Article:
If you’ve read many of my blog posts, you know that I always recommend paper over email newsletters because newsletters that arrive in the mail have an open rate about four times better than open rates for email. Consequently, if your goal is to build your brand, get customers to recognize the added value you bring them and sell additional products, you will probably get a better return on investment with paper than electronic, even though the investment cost may be greater.
Putting that aside, however, I want to praise some aspects of the email newsletter — and I don’t mean how cheap they are. Pennies are cheap, too, but aside from using them to scratch lottery tickets or check tire treads, they’re practically useless. If you email your client newsletters through an email service provider, such as Smart’s Publishing’s, you may have access to some analytic tools you can use to improve your sales.
When an email service provider sends a properly set up newsletter for you, it can track who opened the newsletter and which articles they read. (Smart’s HTML+ newsletters have this capability.) Why is this important?
Let’s say your latest newsletter has an article about dental insurance. You might want to see who read that article and cross-check their accounts to see if they currently purchase dental insurance.
Some email service providers also keep a database of each of your customers for you, as Smart’s does, so you can research which other articles they may have read lately. (Of course, you can be confident that Smart’s, like other reputable email service providers, offer these features in a completely secure and confidential environment.) If you look up one of your benefits client’s viewing history, for example, you may find they have been looking at a lot of articles on voluntary benefit products lately. Maybe you should give them a call? Tell them you might have some new ideas to help them increase employee satisfaction with their benefits package without costing them any extra money.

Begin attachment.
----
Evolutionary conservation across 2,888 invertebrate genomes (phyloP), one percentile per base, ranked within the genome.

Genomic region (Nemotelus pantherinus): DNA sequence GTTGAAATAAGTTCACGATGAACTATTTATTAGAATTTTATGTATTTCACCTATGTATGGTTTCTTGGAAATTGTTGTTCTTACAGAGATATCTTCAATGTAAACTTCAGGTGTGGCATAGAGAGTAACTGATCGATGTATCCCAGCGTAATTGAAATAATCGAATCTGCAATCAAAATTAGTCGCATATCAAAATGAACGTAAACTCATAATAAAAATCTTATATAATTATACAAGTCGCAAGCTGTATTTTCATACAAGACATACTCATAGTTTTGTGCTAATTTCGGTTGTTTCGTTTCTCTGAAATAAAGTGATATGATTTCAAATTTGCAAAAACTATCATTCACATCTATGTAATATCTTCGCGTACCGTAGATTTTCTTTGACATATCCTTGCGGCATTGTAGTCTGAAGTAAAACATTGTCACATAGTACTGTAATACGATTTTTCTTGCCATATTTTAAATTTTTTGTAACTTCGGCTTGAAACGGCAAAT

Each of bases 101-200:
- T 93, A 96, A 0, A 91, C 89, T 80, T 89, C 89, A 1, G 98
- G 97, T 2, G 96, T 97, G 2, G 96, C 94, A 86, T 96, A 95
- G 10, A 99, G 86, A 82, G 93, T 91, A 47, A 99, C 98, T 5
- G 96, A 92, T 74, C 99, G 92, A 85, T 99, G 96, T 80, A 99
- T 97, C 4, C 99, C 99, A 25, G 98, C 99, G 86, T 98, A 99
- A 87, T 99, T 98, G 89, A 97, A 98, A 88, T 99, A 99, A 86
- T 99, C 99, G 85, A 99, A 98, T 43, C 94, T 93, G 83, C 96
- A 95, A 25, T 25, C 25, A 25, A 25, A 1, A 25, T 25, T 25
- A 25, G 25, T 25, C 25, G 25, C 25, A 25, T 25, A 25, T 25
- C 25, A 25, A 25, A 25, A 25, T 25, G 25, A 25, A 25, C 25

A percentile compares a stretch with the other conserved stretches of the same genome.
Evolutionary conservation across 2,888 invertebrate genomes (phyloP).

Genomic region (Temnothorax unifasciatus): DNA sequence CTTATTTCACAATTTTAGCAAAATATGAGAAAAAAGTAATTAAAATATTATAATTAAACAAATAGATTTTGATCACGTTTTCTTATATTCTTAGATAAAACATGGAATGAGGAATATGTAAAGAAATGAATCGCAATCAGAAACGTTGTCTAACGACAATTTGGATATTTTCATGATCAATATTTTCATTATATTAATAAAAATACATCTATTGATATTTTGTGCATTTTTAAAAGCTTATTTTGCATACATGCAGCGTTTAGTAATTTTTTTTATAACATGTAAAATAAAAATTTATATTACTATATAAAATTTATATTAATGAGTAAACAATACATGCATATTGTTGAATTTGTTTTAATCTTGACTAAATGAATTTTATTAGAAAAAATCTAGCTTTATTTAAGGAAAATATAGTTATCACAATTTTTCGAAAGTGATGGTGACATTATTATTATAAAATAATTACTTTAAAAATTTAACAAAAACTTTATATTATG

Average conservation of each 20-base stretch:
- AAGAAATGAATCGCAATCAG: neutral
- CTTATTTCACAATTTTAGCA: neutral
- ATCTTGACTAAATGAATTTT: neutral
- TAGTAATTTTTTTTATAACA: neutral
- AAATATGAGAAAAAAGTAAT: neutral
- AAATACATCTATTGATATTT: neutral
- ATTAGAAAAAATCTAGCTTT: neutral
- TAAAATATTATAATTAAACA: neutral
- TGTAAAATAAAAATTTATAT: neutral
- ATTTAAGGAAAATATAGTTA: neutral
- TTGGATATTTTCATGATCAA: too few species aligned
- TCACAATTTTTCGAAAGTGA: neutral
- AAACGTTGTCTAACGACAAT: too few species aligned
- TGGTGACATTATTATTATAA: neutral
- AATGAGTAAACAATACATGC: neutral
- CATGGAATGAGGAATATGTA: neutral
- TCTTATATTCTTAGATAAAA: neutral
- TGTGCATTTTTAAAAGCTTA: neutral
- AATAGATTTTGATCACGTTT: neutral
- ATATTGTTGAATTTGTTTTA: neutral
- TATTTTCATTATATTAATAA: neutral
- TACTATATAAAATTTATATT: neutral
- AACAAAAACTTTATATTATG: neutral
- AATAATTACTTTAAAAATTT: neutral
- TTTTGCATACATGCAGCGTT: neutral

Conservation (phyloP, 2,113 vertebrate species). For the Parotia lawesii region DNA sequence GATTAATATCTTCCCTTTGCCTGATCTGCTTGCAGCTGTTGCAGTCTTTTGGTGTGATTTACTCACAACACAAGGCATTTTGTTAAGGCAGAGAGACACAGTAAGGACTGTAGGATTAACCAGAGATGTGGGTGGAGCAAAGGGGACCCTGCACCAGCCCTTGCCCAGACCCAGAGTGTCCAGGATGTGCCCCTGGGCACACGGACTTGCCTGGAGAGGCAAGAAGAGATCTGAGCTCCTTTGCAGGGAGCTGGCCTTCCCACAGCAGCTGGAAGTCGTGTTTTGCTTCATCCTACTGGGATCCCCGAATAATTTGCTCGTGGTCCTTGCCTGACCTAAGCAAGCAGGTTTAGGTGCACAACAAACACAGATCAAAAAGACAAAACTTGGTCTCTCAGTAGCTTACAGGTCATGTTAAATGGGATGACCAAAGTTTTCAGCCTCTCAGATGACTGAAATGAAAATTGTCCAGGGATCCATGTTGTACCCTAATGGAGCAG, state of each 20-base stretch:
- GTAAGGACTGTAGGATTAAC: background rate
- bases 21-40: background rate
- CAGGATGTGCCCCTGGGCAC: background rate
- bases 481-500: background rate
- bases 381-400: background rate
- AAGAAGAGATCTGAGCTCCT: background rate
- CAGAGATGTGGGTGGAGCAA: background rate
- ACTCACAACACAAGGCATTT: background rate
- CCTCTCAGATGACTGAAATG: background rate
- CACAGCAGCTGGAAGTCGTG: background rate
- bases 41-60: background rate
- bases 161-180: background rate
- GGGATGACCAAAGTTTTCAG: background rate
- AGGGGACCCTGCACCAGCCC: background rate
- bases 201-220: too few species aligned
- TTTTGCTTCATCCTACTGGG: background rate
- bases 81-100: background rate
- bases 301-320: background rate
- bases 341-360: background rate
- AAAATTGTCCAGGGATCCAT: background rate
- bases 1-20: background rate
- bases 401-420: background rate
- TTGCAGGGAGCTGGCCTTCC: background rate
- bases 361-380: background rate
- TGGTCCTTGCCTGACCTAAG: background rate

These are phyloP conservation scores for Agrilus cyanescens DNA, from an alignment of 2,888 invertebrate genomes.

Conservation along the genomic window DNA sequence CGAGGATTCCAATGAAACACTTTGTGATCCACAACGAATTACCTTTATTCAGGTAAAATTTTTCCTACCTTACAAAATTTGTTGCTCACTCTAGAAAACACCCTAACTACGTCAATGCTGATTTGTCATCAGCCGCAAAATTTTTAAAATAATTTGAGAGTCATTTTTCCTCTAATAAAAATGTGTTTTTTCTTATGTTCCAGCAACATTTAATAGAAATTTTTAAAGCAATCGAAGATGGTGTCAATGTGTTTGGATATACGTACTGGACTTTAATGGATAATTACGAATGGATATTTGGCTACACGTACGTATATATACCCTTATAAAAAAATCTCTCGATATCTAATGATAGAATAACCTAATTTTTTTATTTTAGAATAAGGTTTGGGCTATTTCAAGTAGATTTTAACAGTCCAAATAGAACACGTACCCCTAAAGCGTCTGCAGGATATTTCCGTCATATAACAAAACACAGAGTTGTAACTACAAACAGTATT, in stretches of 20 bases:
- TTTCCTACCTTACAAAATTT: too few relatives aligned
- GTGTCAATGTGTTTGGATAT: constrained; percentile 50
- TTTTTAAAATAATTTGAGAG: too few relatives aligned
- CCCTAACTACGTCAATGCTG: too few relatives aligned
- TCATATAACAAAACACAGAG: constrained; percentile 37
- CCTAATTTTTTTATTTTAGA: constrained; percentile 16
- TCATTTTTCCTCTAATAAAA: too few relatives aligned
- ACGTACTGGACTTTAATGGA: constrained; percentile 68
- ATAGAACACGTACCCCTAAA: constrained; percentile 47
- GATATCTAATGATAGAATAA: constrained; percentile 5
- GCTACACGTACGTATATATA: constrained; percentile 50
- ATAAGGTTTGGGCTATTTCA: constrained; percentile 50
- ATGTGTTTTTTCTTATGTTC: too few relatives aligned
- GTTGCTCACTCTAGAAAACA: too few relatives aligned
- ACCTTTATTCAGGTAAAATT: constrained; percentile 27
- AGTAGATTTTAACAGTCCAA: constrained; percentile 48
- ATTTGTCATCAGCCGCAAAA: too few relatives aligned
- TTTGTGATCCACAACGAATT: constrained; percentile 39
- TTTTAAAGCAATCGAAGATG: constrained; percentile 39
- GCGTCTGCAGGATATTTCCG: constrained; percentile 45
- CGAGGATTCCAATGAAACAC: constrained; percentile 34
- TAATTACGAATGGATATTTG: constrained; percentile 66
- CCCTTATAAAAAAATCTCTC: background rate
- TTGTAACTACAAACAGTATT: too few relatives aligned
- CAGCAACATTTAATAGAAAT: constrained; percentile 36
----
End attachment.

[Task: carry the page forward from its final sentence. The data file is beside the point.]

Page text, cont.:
Does this capability make up for having a lousy open rate? I don’t know, but it’s certainly useful. Many agents send email as well as paper newsletters to the same list for the convenience of their customers and prospects. This might be another good reason to send your clients both paper and email versions of your newsletter. You get the best of both worlds, better brand recognition and customer sales intelligence.